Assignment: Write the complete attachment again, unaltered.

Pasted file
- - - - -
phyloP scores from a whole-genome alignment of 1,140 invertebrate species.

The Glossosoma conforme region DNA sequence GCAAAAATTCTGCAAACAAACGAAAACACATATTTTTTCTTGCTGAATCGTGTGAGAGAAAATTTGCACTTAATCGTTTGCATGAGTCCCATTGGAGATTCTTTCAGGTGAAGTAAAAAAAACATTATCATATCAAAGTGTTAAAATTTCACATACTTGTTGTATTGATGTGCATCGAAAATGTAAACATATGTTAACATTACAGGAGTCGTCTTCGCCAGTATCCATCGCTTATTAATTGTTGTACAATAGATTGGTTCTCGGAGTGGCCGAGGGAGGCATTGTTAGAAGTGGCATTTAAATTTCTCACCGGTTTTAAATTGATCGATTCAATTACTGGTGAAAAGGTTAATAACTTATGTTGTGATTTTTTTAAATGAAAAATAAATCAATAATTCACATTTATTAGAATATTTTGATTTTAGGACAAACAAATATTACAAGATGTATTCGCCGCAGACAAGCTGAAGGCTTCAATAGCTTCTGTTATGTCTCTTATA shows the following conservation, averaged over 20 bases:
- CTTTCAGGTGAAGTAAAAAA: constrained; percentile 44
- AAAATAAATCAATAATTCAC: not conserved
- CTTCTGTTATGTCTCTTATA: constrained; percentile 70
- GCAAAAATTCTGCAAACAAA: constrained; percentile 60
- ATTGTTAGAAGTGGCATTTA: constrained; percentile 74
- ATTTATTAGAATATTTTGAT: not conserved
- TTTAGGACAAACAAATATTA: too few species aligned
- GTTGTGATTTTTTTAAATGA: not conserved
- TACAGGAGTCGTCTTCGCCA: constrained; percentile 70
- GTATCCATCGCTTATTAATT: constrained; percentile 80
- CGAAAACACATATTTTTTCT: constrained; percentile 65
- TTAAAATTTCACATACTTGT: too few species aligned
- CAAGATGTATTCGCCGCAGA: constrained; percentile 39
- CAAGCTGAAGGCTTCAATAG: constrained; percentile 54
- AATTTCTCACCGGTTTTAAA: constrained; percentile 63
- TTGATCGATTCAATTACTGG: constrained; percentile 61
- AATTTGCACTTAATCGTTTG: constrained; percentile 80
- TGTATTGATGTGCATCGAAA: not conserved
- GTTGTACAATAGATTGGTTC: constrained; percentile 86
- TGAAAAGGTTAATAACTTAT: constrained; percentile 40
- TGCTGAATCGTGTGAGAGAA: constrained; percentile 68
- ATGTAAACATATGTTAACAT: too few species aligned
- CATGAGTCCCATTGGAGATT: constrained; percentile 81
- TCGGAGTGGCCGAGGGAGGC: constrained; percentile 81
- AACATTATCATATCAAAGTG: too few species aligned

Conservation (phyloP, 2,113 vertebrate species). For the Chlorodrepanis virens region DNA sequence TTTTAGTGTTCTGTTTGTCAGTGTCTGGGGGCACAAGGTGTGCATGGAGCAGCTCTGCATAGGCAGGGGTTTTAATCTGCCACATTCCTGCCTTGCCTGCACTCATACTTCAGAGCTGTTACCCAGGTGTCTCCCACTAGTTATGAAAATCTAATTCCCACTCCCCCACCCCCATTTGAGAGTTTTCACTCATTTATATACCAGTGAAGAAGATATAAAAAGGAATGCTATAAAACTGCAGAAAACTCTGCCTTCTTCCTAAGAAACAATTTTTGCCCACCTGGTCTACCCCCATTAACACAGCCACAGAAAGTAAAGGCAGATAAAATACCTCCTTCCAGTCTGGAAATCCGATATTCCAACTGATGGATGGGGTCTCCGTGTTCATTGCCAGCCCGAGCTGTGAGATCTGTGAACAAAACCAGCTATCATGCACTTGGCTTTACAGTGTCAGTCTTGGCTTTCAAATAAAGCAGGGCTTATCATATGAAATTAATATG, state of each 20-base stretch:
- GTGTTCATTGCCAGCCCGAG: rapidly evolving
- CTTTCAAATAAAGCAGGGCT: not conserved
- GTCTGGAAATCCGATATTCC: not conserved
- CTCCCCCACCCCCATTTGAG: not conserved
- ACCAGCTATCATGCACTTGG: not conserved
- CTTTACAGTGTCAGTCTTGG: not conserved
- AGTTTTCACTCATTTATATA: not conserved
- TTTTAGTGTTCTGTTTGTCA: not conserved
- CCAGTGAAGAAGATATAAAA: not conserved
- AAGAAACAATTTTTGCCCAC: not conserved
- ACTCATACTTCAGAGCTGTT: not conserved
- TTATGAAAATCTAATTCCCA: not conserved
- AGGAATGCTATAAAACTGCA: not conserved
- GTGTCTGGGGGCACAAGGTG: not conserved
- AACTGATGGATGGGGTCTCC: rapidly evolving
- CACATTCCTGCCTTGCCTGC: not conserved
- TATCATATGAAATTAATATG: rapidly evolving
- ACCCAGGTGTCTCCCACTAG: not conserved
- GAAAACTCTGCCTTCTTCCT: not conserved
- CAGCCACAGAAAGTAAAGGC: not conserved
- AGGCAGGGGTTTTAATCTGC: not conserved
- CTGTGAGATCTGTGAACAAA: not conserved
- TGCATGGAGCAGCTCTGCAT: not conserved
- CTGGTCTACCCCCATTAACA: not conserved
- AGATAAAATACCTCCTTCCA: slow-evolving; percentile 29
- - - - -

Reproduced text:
phyloP scores from a whole-genome alignment of 1,140 invertebrate species.

The Glossosoma conforme region DNA sequence GCAAAAATTCTGCAAACAAACGAAAACACATATTTTTTCTTGCTGAATCGTGTGAGAGAAAATTTGCACTTAATCGTTTGCATGAGTCCCATTGGAGATTCTTTCAGGTGAAGTAAAAAAAACATTATCATATCAAAGTGTTAAAATTTCACATACTTGTTGTATTGATGTGCATCGAAAATGTAAACATATGTTAACATTACAGGAGTCGTCTTCGCCAGTATCCATCGCTTATTAATTGTTGTACAATAGATTGGTTCTCGGAGTGGCCGAGGGAGGCATTGTTAGAAGTGGCATTTAAATTTCTCACCGGTTTTAAATTGATCGATTCAATTACTGGTGAAAAGGTTAATAACTTATGTTGTGATTTTTTTAAATGAAAAATAAATCAATAATTCACATTTATTAGAATATTTTGATTTTAGGACAAACAAATATTACAAGATGTATTCGCCGCAGACAAGCTGAAGGCTTCAATAGCTTCTGTTATGTCTCTTATA shows the following conservation, averaged over 20 bases:
- CTTTCAGGTGAAGTAAAAAA: constrained; percentile 44
- AAAATAAATCAATAATTCAC: not conserved
- CTTCTGTTATGTCTCTTATA: constrained; percentile 70
- GCAAAAATTCTGCAAACAAA: constrained; percentile 60
- ATTGTTAGAAGTGGCATTTA: constrained; percentile 74
- ATTTATTAGAATATTTTGAT: not conserved
- TTTAGGACAAACAAATATTA: too few species aligned
- GTTGTGATTTTTTTAAATGA: not conserved
- TACAGGAGTCGTCTTCGCCA: constrained; percentile 70
- GTATCCATCGCTTATTAATT: constrained; percentile 80
- CGAAAACACATATTTTTTCT: constrained; percentile 65
- TTAAAATTTCACATACTTGT: too few species aligned
- CAAGATGTATTCGCCGCAGA: constrained; percentile 39
- CAAGCTGAAGGCTTCAATAG: constrained; percentile 54
- AATTTCTCACCGGTTTTAAA: constrained; percentile 63
- TTGATCGATTCAATTACTGG: constrained; percentile 61
- AATTTGCACTTAATCGTTTG: constrained; percentile 80
- TGTATTGATGTGCATCGAAA: not conserved
- GTTGTACAATAGATTGGTTC: constrained; percentile 86
- TGAAAAGGTTAATAACTTAT: constrained; percentile 40
- TGCTGAATCGTGTGAGAGAA: constrained; percentile 68
- ATGTAAACATATGTTAACAT: too few species aligned
- CATGAGTCCCATTGGAGATT: constrained; percentile 81
- TCGGAGTGGCCGAGGGAGGC: constrained; percentile 81
- AACATTATCATATCAAAGTG: too few species aligned

Conservation (phyloP, 2,113 vertebrate species). For the Chlorodrepanis virens region DNA sequence TTTTAGTGTTCTGTTTGTCAGTGTCTGGGGGCACAAGGTGTGCATGGAGCAGCTCTGCATAGGCAGGGGTTTTAATCTGCCACATTCCTGCCTTGCCTGCACTCATACTTCAGAGCTGTTACCCAGGTGTCTCCCACTAGTTATGAAAATCTAATTCCCACTCCCCCACCCCCATTTGAGAGTTTTCACTCATTTATATACCAGTGAAGAAGATATAAAAAGGAATGCTATAAAACTGCAGAAAACTCTGCCTTCTTCCTAAGAAACAATTTTTGCCCACCTGGTCTACCCCCATTAACACAGCCACAGAAAGTAAAGGCAGATAAAATACCTCCTTCCAGTCTGGAAATCCGATATTCCAACTGATGGATGGGGTCTCCGTGTTCATTGCCAGCCCGAGCTGTGAGATCTGTGAACAAAACCAGCTATCATGCACTTGGCTTTACAGTGTCAGTCTTGGCTTTCAAATAAAGCAGGGCTTATCATATGAAATTAATATG, state of each 20-base stretch:
- GTGTTCATTGCCAGCCCGAG: rapidly evolving
- CTTTCAAATAAAGCAGGGCT: not conserved
- GTCTGGAAATCCGATATTCC: not conserved
- CTCCCCCACCCCCATTTGAG: not conserved
- ACCAGCTATCATGCACTTGG: not conserved
- CTTTACAGTGTCAGTCTTGG: not conserved
- AGTTTTCACTCATTTATATA: not conserved
- TTTTAGTGTTCTGTTTGTCA: not conserved
- CCAGTGAAGAAGATATAAAA: not conserved
- AAGAAACAATTTTTGCCCAC: not conserved
- ACTCATACTTCAGAGCTGTT: not conserved
- TTATGAAAATCTAATTCCCA: not conserved
- AGGAATGCTATAAAACTGCA: not conserved
- GTGTCTGGGGGCACAAGGTG: not conserved
- AACTGATGGATGGGGTCTCC: rapidly evolving
- CACATTCCTGCCTTGCCTGC: not conserved
- TATCATATGAAATTAATATG: rapidly evolving
- ACCCAGGTGTCTCCCACTAG: not conserved
- GAAAACTCTGCCTTCTTCCT: not conserved
- CAGCCACAGAAAGTAAAGGC: not conserved
- AGGCAGGGGTTTTAATCTGC: not conserved
- CTGTGAGATCTGTGAACAAA: not conserved
- TGCATGGAGCAGCTCTGCAT: not conserved
- CTGGTCTACCCCCATTAACA: not conserved
- AGATAAAATACCTCCTTCCA: slow-evolving; percentile 29